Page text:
The Netizen Report offers an international snapshot of challenges, victories, and emerging trends in Internet rights around the world.. It originally appears each week on Global Voices Advocacy. Ellery Roberts Biddle, Lisa Ferguson, Hae-in Lim, Filip Stojanovski, and Sarah Myers West contributed to this report.
French human rights defenders are navigating new depths of hypocrisy in national policymaking in the wake of the Charlie Hebdo attack. Since January, hundreds of Internet users have been punished over comments on political controversies surrounding the attack. And just last week the French Interior Ministry ordered Internet service providers to block five websites that it says condoned terrorism. According to AFP, the blocked sites included al-Hayat Media Center, which has been identified as a media producer associated with ISIS. Also blocked was Islamic-news.info, which now appears to have been taken down from the Web altogether. None of these blocking orders were reviewed by a judge. An unnamed Interior Ministry official said that it expected to issue such bans on “dozens” of additional websites, exercising new counterterrorism rules proposed in November and passed in February.
Nils Muižnieks, the human rights commissioner of the Council of Europe, criticized France for the measures, saying that “limiting human rights to fight against terrorism is a serious mistake and an inefficient measure that can even help the terrorists’ cause.”
Meanwhile, anti-terror legislation before the French Parliament would grant the country’s intelligence services expansive powers of surveillance for both phone and Internet communications. The bill would enable authorities to access the private data of terror suspects and would require communications firms to allow intelligence services to record metadata.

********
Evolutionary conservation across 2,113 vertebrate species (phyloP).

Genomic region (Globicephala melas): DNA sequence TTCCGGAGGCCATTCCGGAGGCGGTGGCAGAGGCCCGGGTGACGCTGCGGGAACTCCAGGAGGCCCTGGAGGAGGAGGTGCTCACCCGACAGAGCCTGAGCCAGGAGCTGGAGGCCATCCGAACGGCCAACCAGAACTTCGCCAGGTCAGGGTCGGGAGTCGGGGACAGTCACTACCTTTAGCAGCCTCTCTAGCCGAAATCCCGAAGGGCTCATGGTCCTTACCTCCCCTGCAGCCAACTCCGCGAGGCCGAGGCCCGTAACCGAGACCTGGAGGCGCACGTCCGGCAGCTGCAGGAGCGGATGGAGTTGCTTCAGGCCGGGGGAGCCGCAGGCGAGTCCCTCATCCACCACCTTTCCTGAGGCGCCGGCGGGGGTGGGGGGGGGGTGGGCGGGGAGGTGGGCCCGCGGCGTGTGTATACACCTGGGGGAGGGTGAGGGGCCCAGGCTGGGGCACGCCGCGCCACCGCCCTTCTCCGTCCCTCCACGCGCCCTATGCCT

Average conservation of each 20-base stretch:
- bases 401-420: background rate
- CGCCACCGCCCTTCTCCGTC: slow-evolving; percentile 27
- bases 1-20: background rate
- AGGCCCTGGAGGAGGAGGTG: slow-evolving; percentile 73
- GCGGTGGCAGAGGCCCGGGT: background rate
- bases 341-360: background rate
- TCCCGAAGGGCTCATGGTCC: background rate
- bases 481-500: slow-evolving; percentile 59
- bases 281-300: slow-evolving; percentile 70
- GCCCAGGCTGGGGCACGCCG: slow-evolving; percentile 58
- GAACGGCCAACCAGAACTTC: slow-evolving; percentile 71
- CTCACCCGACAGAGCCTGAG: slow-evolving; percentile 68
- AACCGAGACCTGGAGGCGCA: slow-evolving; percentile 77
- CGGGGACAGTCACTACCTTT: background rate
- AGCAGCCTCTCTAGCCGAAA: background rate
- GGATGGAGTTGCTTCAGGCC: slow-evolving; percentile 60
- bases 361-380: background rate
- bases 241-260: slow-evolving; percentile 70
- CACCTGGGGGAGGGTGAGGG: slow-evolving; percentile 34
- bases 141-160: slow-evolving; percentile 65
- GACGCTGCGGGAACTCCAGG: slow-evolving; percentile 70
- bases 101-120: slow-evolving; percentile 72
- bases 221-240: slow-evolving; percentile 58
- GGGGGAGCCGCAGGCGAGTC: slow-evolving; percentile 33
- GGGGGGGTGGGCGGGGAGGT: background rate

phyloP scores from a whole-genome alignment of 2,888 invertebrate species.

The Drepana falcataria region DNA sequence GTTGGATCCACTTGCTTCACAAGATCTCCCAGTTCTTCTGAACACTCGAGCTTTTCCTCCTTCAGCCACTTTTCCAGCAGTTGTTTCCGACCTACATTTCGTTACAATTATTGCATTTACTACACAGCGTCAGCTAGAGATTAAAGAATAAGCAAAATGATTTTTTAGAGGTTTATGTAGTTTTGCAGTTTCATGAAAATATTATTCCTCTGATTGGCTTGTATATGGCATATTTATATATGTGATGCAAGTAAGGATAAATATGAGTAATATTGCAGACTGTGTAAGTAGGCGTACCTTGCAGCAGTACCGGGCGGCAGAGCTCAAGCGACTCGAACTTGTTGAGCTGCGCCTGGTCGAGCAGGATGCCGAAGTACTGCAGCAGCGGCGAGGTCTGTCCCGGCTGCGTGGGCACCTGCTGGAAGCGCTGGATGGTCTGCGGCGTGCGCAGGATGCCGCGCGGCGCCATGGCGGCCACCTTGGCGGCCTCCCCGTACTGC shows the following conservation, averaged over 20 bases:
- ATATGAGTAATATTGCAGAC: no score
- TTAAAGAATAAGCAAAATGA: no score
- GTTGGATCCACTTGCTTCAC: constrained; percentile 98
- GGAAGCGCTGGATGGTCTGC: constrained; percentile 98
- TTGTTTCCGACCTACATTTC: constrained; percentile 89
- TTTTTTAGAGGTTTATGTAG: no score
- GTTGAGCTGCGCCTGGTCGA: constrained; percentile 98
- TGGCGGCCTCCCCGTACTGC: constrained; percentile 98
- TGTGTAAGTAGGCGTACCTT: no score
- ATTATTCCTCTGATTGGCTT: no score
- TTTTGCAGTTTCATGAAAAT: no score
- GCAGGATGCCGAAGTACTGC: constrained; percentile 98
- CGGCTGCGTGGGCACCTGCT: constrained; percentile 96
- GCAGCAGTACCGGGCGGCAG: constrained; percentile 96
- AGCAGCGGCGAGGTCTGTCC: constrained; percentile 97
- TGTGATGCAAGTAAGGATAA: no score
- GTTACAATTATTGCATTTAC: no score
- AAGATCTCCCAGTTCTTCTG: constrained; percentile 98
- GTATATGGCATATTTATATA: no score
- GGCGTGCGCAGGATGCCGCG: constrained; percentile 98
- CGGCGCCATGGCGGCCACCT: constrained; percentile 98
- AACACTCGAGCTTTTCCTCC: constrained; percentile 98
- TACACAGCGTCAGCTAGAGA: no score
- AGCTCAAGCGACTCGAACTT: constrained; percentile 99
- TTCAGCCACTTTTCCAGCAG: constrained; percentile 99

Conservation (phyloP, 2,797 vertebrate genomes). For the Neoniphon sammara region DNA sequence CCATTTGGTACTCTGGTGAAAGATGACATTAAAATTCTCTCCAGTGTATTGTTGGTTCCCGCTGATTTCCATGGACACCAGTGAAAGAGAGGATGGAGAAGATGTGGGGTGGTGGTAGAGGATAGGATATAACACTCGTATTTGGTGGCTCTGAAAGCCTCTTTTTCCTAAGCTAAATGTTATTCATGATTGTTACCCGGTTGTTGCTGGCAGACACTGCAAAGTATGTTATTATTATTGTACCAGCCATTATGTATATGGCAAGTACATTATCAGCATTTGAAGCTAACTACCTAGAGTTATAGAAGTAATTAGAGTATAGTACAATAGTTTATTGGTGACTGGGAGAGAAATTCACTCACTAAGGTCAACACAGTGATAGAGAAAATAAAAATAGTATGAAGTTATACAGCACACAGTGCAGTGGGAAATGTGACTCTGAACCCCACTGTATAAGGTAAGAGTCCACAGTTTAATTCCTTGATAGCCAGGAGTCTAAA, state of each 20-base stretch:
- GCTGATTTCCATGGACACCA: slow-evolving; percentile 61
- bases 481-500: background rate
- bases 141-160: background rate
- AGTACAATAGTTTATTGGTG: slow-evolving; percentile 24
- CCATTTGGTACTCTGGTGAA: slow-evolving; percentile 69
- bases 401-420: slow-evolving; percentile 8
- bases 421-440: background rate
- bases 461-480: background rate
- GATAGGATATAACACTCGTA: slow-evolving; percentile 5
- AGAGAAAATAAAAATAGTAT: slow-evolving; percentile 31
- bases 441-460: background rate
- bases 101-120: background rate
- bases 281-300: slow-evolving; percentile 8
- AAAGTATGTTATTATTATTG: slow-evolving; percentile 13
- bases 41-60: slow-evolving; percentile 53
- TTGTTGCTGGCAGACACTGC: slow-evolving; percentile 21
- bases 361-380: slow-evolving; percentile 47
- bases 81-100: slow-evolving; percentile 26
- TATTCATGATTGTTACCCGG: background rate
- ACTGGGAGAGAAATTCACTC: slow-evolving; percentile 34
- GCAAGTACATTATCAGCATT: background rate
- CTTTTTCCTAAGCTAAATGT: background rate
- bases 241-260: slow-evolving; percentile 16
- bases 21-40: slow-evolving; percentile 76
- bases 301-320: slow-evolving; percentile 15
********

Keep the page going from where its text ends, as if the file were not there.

The bill does provide for the creation of an independent body overseeing surveillance activities and includes an appeals process for individuals to contest monitoring. It also grants France’s top administrative court the power to order an end to surveillance, a right it does not currently have. But it still lacks basic tenets of due process. Paris digital rights group La Quadrature du Net lamented that the measures are unfortunately skewed toward post-facto recourse—instead of asking a judge for prior permission to spy on citizens, authorities will surveil citizens en masse and handle the consequences if and when they are challenged.
Turkey uses French example to justify censorship
The Turkish Parliament approved a new article to an omnibus bill that would allow the Telecommunications Directorate, or TIB, to remove or block online content within four hours of a decision made by any minister—without receiving court authorization. The TIB would then be required to submit the decision to a judge for approval, and if it is not authorized within 48 hours, the block would automatically be removed. The article targets content that authorities believe to “endanger an individual’s right to life and property, be deemed a threat to national security or public order, incite criminal activity or present a risk to public health.” The rules also enable TIB to demand that Internet service providers submit users’ information to help law enforcement locate suspects. Responding to criticisms that the measures would violate human rights, Turkey’s EU minister said the bill is compatible with EU standards and cited recent website censorship in France to justify his claim.